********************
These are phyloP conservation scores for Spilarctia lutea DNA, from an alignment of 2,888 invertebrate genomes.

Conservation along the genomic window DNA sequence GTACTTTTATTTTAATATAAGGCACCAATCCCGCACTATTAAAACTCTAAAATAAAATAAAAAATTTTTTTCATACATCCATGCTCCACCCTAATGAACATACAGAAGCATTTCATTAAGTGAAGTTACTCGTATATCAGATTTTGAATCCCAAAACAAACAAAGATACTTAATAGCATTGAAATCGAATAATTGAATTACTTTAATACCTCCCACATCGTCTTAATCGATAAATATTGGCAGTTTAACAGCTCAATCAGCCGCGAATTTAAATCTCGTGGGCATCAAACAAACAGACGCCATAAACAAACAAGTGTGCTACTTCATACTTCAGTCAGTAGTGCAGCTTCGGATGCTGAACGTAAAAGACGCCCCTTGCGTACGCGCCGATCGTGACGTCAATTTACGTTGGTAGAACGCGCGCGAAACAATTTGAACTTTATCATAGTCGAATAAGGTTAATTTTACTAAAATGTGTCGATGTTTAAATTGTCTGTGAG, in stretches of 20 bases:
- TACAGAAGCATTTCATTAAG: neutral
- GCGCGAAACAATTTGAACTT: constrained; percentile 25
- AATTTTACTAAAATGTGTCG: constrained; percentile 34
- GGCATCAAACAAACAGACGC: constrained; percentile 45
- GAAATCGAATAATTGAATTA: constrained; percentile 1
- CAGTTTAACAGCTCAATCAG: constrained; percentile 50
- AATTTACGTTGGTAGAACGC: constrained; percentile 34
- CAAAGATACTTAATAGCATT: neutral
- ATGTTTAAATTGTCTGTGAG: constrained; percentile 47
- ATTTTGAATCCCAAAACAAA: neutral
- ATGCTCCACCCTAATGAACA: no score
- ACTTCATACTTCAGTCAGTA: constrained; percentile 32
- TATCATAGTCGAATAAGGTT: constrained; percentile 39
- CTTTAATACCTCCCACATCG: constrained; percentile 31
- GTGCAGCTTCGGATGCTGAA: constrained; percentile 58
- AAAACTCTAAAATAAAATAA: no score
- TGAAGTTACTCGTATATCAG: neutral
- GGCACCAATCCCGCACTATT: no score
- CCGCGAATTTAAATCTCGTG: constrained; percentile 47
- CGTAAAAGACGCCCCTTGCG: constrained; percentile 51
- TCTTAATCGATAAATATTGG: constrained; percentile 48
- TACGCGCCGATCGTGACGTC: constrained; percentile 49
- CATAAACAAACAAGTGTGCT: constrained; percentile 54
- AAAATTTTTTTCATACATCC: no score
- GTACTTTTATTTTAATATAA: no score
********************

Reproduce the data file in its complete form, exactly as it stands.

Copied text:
These are phyloP conservation scores for Spilarctia lutea DNA, from an alignment of 2,888 invertebrate genomes.

Conservation along the genomic window DNA sequence GTACTTTTATTTTAATATAAGGCACCAATCCCGCACTATTAAAACTCTAAAATAAAATAAAAAATTTTTTTCATACATCCATGCTCCACCCTAATGAACATACAGAAGCATTTCATTAAGTGAAGTTACTCGTATATCAGATTTTGAATCCCAAAACAAACAAAGATACTTAATAGCATTGAAATCGAATAATTGAATTACTTTAATACCTCCCACATCGTCTTAATCGATAAATATTGGCAGTTTAACAGCTCAATCAGCCGCGAATTTAAATCTCGTGGGCATCAAACAAACAGACGCCATAAACAAACAAGTGTGCTACTTCATACTTCAGTCAGTAGTGCAGCTTCGGATGCTGAACGTAAAAGACGCCCCTTGCGTACGCGCCGATCGTGACGTCAATTTACGTTGGTAGAACGCGCGCGAAACAATTTGAACTTTATCATAGTCGAATAAGGTTAATTTTACTAAAATGTGTCGATGTTTAAATTGTCTGTGAG, in stretches of 20 bases:
- TACAGAAGCATTTCATTAAG: neutral
- GCGCGAAACAATTTGAACTT: constrained; percentile 25
- AATTTTACTAAAATGTGTCG: constrained; percentile 34
- GGCATCAAACAAACAGACGC: constrained; percentile 45
- GAAATCGAATAATTGAATTA: constrained; percentile 1
- CAGTTTAACAGCTCAATCAG: constrained; percentile 50
- AATTTACGTTGGTAGAACGC: constrained; percentile 34
- CAAAGATACTTAATAGCATT: neutral
- ATGTTTAAATTGTCTGTGAG: constrained; percentile 47
- ATTTTGAATCCCAAAACAAA: neutral
- ATGCTCCACCCTAATGAACA: no score
- ACTTCATACTTCAGTCAGTA: constrained; percentile 32
- TATCATAGTCGAATAAGGTT: constrained; percentile 39
- CTTTAATACCTCCCACATCG: constrained; percentile 31
- GTGCAGCTTCGGATGCTGAA: constrained; percentile 58
- AAAACTCTAAAATAAAATAA: no score
- TGAAGTTACTCGTATATCAG: neutral
- GGCACCAATCCCGCACTATT: no score
- CCGCGAATTTAAATCTCGTG: constrained; percentile 47
- CGTAAAAGACGCCCCTTGCG: constrained; percentile 51
- TCTTAATCGATAAATATTGG: constrained; percentile 48
- TACGCGCCGATCGTGACGTC: constrained; percentile 49
- CATAAACAAACAAGTGTGCT: constrained; percentile 54
- AAAATTTTTTTCATACATCC: no score
- GTACTTTTATTTTAATATAA: no score